# Can I subsample a large dataset at every MCMC iteration?

Problem: I want to perform a Gibbs sampling to infer some posterior over a large dataset. Unfortunatelly, my model is not very simple and thus sampling is too slow. I would consider variational or parallel approaches, but before going that far...

Question: I would like to know whether I could randomly sample (with replacement) from my dataset at every Gibbs iteration, so that I have less instances to learn from at every step.

My intuition is that even if I change the samples, I would not be changing the probability density and therefore the Gibbs sample should not notice the trick. Am I right? Are there some references of people having done this?

• As an aside: another idea would be to do multiple analyses on random subsamples of the big dataset. That way you can also cross-validate. – conjectures May 30 '14 at 11:04
• I cannot answer your exact question with any authority (although my suspicion is that you would be just increasing the approximation error that comes with Monte Carlo), the sad truth is that this is just an unfortunate aspect of Bayesian MCMC analyses: they're computationally expensive. @conjectures comment is a great idea, but doesn't really get at the heart of the issue: it's too expensive to draw all of those samples for each individual. My recommendation is to write your own C code for the heavy work (Rcpp in R, Cython in Python, etc.) and also parallelize (when no branch dependencies). – user44764 May 30 '14 at 14:18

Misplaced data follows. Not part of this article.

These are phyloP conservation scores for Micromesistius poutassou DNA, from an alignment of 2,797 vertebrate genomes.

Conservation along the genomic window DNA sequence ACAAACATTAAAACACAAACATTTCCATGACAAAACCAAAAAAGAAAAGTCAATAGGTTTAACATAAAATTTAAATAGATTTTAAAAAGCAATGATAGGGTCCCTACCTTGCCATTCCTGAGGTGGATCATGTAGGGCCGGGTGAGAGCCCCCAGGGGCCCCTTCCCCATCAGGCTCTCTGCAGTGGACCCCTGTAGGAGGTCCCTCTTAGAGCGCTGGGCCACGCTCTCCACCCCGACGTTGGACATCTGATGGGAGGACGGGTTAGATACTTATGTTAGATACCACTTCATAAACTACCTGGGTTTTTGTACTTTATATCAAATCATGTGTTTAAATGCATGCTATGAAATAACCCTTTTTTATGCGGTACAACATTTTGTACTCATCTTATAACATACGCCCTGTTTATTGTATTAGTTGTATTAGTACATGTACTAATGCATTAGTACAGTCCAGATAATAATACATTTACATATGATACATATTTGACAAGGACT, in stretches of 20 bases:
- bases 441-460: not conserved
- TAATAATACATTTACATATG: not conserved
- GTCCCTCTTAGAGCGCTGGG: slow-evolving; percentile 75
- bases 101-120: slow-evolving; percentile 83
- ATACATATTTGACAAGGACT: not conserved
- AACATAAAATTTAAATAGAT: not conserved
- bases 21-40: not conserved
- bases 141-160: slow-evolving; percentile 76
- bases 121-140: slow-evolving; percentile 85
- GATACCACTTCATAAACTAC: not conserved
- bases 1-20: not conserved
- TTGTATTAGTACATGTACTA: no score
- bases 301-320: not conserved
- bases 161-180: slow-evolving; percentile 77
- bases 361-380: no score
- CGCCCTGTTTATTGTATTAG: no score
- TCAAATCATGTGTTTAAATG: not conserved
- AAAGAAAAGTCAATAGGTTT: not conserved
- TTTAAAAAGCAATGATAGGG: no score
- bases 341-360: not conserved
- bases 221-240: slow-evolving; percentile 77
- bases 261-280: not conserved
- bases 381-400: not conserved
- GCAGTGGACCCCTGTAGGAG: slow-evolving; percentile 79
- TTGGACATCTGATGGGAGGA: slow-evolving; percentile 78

• @conjectures This sounds like Michael Jordan's bag of little bootstraps. – jaradniemi Jun 2 '14 at 19:40
• I would suggest changing your sampler to avoid the latent variable augmentation altogether. You will no longer have a Gibbs sampler, but a Metropolis-Hastings algorithm with a proposal based on a normal approximation to the likelihood should work just fine. See Section 16.4 of the 2nd edition of Bayesian Data Analysis. – jaradniemi Jun 2 '14 at 19:42
• This is an area of active research that I don't know well enough to accurately summarize for you. See for example jmlr.org/proceedings/papers/v32/bardenet14.pdf and arxiv.org/pdf/1304.5299v4.pdf – Andrew M Sep 22 '14 at 14:37

About the subsampling strategies: just for example consider to have two observations $X_1 \sim N(\mu_1, \sigma_1^2)$ and $X_2 \sim N(\mu_2,\sigma_2^2)$ and consider to put some priors on the mean and variance. Let $\theta = (\mu_1, \mu_2, \sigma_1^2, \sigma_2^2)$, the posterior we want to evaluate is $$f(\theta|X_1, X_2) \propto f(X_1|\theta)f(X_2 | \theta)f(\theta)$$ COnsider now a binomial variable $\delta \sim B(0.5)$. If $\delta=0$ we chose $X_1$, if $\delta =1$ we chose $X_2$, the new posterior is$$f(\theta, \delta|X_1, X_2) \propto f(X_1, X_2|\delta,\theta)f(\theta)f(\delta)$$ where $f(X_1, X_2|\delta,\theta) = f(X_1|\theta)^{\delta} f(X_2|\theta)^{1-\delta}$ and $f(\delta) = 0.5$. Now if you want to sample $\delta$ with a Gibbs step you have to compute $f(X_1|\theta)$ and $f(X_2|\theta)$ because $P(\delta=1)= \frac{f(X_1|\theta) }{f(X_1|\theta) +f(X_2|\theta) }$. If you otherwise use the Metropolis Hastings then you propose a new state $\delta^*$ and you have to compute only one between $f(X_1|\theta)$ and $f(X_2|\theta)$, the one associated with the proposed states but you have to compute one between $f(X_1|\theta)$ and $f(X_2|\theta)$ even for the last accepted state of $\delta$. Then I am not sure that the metropolis will give you some advantage. Moreover here we are considering a bivariate process, but with a multivariate process the sampling of the $\delta$s can be very complicated with the metropolis.